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Harrison creates a more unified school

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Harrison creates a more unified school

Physical Education teacher Paula Harrison turns the class over to seniors Noah Pasiuk and Thomas Haggard. They teach the class how to play basketball.

Physical Education teacher Paula Harrison turns the class over to seniors Noah Pasiuk and Thomas Haggard. They teach the class how to play basketball.

Photo by Paige Speedling

Physical Education teacher Paula Harrison turns the class over to seniors Noah Pasiuk and Thomas Haggard. They teach the class how to play basketball.

Photo by Paige Speedling

Photo by Paige Speedling

Physical Education teacher Paula Harrison turns the class over to seniors Noah Pasiuk and Thomas Haggard. They teach the class how to play basketball.

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Paula Harrison is a physical education teacher who has been teaching in Stillwater since 1995. Unified Physical Education, or Unified PE, is a new course she added for the current school year. Unified is unique opportunity for students of varying ability, level, and backgrounds to come together through sports, fitness, leadership, and wellness opportunities.

Besides teaching Unified, Harrison also teaches Fitness for Life. Harrison created the Unified course this year. What makes the course really unique is that it can be taken by students as an elective or for a credit. Some students from first semester enjoyed it so much they signed up for it second semester too.

“The special education students that I have worked with over the years, I’ve always felt like they are separated rather than included. I am very passionate about wanting them to be part of the school. Working with student teachers and paras is good, and they have fun. But being with their own peers is huge. I think we need to include them more,” Harrison said.

Harrison wants everyone in the school to feel included, no matter how they look or act. On March 25, Harrison and the Unified students will be hanging posters in the cafeteria to raise awareness to the “Spread The Word to End The Word” and Person First campaigns that work to end the stigma about people with disabilities and encourage the world to see for who they are instead of what they have.

“I have never had Mrs. Harrison as a teacher before. I think that she has impacted the school by involving the special ed children in general. For as long as I have been at this school I’ve never really seen or interacted with them,” senior Laurel Bremer said.

Students with special needs require different things. Many students do not interact with special ed students during the school day. Through Unified, Harrison is trying to break the stereotypes and create friendships. Being in Unified gives students the ability to be leaders, make a change in the school and make different kinds of friendships.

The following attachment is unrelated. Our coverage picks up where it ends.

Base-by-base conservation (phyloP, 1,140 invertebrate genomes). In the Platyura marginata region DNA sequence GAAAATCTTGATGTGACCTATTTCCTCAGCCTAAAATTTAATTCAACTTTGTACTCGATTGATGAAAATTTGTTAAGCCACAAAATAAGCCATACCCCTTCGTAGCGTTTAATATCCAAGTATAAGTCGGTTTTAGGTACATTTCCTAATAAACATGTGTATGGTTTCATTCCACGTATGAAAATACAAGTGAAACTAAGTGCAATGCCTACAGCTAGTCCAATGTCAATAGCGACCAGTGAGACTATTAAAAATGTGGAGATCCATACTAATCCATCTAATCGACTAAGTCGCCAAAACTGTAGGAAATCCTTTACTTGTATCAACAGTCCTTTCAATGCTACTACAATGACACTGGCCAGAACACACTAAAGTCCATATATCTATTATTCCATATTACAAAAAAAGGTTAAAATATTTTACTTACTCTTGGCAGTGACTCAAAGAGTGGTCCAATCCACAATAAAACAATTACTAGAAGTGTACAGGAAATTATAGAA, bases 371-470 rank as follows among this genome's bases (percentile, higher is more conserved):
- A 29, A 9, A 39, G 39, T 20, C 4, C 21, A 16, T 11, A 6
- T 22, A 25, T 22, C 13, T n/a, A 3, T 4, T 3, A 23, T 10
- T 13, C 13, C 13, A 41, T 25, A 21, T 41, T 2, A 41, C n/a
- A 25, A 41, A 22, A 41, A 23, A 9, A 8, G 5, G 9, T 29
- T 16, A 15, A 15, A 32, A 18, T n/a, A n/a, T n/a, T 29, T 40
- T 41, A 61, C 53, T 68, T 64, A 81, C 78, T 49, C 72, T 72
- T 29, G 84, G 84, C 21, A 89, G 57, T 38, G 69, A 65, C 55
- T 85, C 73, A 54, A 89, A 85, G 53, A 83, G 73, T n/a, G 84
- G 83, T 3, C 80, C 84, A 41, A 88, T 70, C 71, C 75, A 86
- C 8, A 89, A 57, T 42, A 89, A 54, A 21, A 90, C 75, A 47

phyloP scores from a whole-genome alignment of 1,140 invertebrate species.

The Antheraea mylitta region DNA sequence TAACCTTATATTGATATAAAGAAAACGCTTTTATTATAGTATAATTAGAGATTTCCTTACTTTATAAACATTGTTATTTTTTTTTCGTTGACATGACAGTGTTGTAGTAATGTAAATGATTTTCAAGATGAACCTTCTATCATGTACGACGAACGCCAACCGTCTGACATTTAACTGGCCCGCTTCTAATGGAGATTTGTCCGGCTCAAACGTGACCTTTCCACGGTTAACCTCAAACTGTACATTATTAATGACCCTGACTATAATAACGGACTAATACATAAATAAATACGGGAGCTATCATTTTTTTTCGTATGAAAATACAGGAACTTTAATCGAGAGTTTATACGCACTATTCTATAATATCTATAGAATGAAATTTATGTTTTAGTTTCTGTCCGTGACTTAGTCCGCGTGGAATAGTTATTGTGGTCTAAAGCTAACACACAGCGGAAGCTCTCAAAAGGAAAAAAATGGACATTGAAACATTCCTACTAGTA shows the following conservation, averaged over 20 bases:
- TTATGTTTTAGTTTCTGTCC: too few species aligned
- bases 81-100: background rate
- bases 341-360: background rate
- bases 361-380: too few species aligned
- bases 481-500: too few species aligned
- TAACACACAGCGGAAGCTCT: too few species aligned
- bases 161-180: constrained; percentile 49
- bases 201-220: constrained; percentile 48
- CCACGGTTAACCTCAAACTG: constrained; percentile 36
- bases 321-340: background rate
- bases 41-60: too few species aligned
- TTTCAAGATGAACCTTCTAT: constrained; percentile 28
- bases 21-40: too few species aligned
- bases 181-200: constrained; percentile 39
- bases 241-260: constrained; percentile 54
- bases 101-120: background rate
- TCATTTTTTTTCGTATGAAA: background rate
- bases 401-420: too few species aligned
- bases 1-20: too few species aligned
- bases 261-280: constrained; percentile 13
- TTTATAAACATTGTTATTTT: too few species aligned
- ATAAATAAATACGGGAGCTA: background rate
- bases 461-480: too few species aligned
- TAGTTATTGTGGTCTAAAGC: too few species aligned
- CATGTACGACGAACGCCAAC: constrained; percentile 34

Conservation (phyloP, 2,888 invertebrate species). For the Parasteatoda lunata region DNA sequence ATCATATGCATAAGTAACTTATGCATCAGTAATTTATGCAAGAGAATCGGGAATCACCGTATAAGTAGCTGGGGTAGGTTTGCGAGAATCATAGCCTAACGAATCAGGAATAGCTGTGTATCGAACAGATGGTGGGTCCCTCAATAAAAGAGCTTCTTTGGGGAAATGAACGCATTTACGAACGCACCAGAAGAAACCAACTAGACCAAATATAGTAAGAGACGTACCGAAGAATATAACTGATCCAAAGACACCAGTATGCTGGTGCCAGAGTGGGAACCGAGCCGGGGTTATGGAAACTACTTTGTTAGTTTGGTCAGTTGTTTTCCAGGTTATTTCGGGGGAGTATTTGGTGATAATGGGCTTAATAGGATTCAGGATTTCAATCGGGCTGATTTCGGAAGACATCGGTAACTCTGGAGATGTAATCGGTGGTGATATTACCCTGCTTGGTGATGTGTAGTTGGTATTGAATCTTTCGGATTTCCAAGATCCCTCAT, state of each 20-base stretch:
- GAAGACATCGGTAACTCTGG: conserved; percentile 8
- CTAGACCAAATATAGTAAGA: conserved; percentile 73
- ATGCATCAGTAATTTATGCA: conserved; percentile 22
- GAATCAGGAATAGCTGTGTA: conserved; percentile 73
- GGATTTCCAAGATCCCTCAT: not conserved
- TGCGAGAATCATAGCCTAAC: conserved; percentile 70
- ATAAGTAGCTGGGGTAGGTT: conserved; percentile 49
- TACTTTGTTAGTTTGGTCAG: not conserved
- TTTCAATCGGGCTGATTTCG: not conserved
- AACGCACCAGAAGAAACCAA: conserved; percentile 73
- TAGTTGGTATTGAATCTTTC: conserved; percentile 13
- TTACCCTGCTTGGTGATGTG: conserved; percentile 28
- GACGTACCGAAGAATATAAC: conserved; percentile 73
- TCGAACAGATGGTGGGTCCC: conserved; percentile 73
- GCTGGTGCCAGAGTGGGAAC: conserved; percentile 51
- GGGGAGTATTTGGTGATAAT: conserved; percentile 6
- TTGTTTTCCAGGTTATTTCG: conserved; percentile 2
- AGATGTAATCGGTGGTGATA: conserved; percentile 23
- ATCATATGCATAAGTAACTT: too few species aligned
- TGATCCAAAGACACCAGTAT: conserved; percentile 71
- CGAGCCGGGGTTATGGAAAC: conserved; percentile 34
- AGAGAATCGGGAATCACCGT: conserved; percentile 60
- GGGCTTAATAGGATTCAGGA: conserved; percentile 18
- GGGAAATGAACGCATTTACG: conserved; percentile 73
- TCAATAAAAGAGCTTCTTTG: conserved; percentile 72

The special education students that I have worked with over the years, I’ve always felt like they are separated rather than included. I am very passionate about wanting them to be part of the school. Working with student teachers and paras is good, and they have fun. But being with their own peers is huge. I think we need to include them more.”

— Paula Harrison

“The end goal of Unified is that when a student is walking down the hall and they see one of our buddies that they treat them like one of their friends. It is not thinking that they are weird or thinking that they are not as good as you, it’s really that you view them as just another student,” Harrison said.

Students with special needs have different and unique personalities.

“I think that Unified is a great way to socialize and get to know kids with disabilities. I really enjoy seeing how happy the kids get and to be able to be involved in something bigger and make an effort to do better while making the school a better place,” senior Noah Pasiuk said.

Unified is the first of its kind. Unlike Adapted PE, both regular students and special ed students come together to act as a whole. The class means a lot to all of the students, especially the students who sometimes feel like they do not have a place at school.

“Mrs. Harrison is doing a great job, she understands how these kids work and how to incorporate an active lifestyle into a schedule that is comfortable and positive for them,” Pasiuk said.

Harrison has made Unified a positive class for everyone. Once a week the students journal about how they think class is and what concerns they might have moving forward. Students learn about each student and how their circumstances differ from each other. Students pair up and are able to make a lesson plan for one of the days, they are responsible for teaching the class the activity.4

Although Unified is something still considered new and different, Special Olympics has made it their goal to change the way everyone with or without disabilities are viewed.

Unified has gained attention throughout the school. Students get to have fun with new friends and take part in important movements that are changing how education is viewed.

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About the Writer
Paige Speedling, Distribution Reporter

Hi! My name is Paige Speedling, I am a junior this year and I am a distribution reporter for Pony Express. My favorite sport is horseback riding and I...

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Harrison creates a more unified school